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Secrets of the Lincoln Memorial
In 1867, two years after Abraham Lincoln’s assassination, the Lincoln Memorial was commissioned. But, it would be many years before it saw completion. And not many are aware there are few mysterious speculations concerning its history along with a plethora of facts.
The land chosen for the memorial in 1901 was basically a swamp. Not only did the land have to be filled in and leveled, there was no money in the fiscal budget to complete it. However, in 1911 President William Howard Taft authorized $2 million for Henry Bacon’s 99 ft high marble structure designed after the classic temples of ancient Greece.
Bacon’s design included several items symbolic of Lincoln’s presidency. For instance, at the time of Lincoln’s assassination, there were 36 states comprising the nation. Bacon designed the memorial to have 36 columns. Although by the time of its completion there were 12 more states which had joined the Union. The names of those states were engraved on the outside of the marble structure. Plaques were later added for the inclusion of Alaska and Hawaii.
The statue of Lincoln was originally designed to be approximately 10 feet tall but Bacon later decided in relation to the huge temple, Lincoln would seem relatively minuscule. The statue, later sculpted by noted sculptor Daniel Chester French, was changed to be about 19 feet tall.
Finally, on February 12, 1914, Lincoln’s birthday, the cornerstone was set. But it wasn’t until 1922 the memorial was completed and dedicated. Seventy-nine year old Robert Todd Lincoln, the former president’s only surviving son was in attendance. The ceremony was overseen by then Chief Justice William Howard Taft.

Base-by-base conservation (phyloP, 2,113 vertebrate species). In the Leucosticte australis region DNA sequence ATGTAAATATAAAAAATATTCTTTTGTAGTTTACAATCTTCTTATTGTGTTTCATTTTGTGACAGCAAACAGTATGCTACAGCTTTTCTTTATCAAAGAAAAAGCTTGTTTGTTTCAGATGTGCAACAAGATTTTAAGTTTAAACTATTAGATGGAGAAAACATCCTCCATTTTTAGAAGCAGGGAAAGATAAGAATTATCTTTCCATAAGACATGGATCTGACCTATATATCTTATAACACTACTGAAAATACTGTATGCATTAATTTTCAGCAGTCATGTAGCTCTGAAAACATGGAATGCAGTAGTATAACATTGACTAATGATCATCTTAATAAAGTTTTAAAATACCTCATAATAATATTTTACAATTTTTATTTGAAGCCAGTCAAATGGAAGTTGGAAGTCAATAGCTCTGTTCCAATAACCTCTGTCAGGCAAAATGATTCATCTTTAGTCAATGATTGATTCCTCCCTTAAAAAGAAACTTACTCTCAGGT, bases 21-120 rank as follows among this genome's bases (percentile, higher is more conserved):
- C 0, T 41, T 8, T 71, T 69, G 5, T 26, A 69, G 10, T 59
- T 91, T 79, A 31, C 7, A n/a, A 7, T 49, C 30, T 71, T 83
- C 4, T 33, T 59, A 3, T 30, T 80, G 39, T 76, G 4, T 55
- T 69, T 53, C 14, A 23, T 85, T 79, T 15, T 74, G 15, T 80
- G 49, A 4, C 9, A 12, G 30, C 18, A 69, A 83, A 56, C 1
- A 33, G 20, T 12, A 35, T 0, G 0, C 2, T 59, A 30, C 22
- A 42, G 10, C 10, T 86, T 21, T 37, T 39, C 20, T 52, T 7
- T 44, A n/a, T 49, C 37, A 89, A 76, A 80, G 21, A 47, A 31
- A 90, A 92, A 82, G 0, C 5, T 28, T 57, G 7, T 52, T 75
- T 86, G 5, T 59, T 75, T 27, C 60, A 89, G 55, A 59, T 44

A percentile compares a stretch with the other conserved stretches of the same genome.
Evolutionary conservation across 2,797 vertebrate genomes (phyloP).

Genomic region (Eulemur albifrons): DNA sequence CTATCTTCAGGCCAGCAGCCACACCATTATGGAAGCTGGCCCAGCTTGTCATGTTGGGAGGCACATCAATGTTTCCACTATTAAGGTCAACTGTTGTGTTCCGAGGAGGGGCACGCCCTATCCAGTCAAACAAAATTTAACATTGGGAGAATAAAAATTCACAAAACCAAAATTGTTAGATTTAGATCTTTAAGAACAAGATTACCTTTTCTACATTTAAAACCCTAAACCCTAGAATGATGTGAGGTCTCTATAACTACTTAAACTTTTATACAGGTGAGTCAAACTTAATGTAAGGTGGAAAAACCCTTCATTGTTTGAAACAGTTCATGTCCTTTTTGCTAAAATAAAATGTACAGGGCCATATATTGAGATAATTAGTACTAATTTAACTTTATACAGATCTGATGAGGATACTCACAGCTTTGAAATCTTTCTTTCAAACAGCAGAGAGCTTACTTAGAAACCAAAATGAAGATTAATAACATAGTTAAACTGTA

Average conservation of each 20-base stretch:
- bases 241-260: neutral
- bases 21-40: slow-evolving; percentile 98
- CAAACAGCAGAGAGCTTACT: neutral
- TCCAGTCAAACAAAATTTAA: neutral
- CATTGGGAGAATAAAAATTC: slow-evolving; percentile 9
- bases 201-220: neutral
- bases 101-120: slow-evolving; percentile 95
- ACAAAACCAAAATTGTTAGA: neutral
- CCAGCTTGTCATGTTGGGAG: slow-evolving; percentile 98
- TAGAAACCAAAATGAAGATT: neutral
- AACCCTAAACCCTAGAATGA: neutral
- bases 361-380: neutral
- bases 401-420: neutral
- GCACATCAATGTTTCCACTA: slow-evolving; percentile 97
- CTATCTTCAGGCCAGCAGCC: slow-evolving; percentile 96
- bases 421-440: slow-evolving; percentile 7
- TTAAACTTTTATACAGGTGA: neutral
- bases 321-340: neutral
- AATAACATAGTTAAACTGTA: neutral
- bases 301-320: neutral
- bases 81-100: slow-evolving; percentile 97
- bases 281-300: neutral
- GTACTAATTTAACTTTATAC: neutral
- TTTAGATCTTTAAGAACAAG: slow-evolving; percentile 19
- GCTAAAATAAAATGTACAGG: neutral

Inside the memorial, 2 of Lincoln’s greatest speeches are engraved for posterity. His second inaugural speech is on the north wall and the Gettysburg address on the south. And above the Gettysburg address is a mural of an angel freeing a slave.
As with any famous person or structure, urban legends spring up about them. One legend says French carved a profile of Robert E. Lee in locks of hair on the back of Lincoln’s head which is looking longingly across the Potomac River at his house.The home in question is now the Robert E. Lee Memorial. However, many fail to see the supposed image. Officials of the Park Service have said no such carvings were done intentionally. Regardless, imaginations run wild and people still claim to see all kinds of things in Lincoln's hair.
Another legend says Lincoln’s hands are forming his initials, “A” and “L” in American Sign Language. While Lincoln’s hands are indeed resting in the correct position, it’s a mystery as to whether it was done deliberately. Supposedly, French designed the pose in honor of his deaf son. However, no one has ever been able to confirm or deny it. But it is known French did this in at least one other sculpture.
The Lincoln Memorial has become a symbol of freedom and civil rights for the American people. As such it has often been the site of speeches and protests. Martin Luther King’s famous speech, “I Have a Dream” was delivered from the steps of the monument.
In addition to being a famous pulpit, so to speak, many have found the statue to be great for fun photographs. Despite constant guard patrols, people somehow find a way to climb up into Lincoln’s lap and have their picture taken.
Many would be surprised to find out the "President's Book of Secrets" featured in the movie "National Treasure: Book ofSecrets," actually does exist. The book, which is rumored to contain the nation’s top 10 secrets, allegedly makes reference to the Lincoln Memorial.
As ludicrous as it may sound some have a notion the book reveals the Memorial is really made of solid gold and painted white. The idea being if the American economy ever goes belly up, it will be melted down to pay off debts.
The memorial attracts over 3 million visitors a year and is always open to the public and free of charge.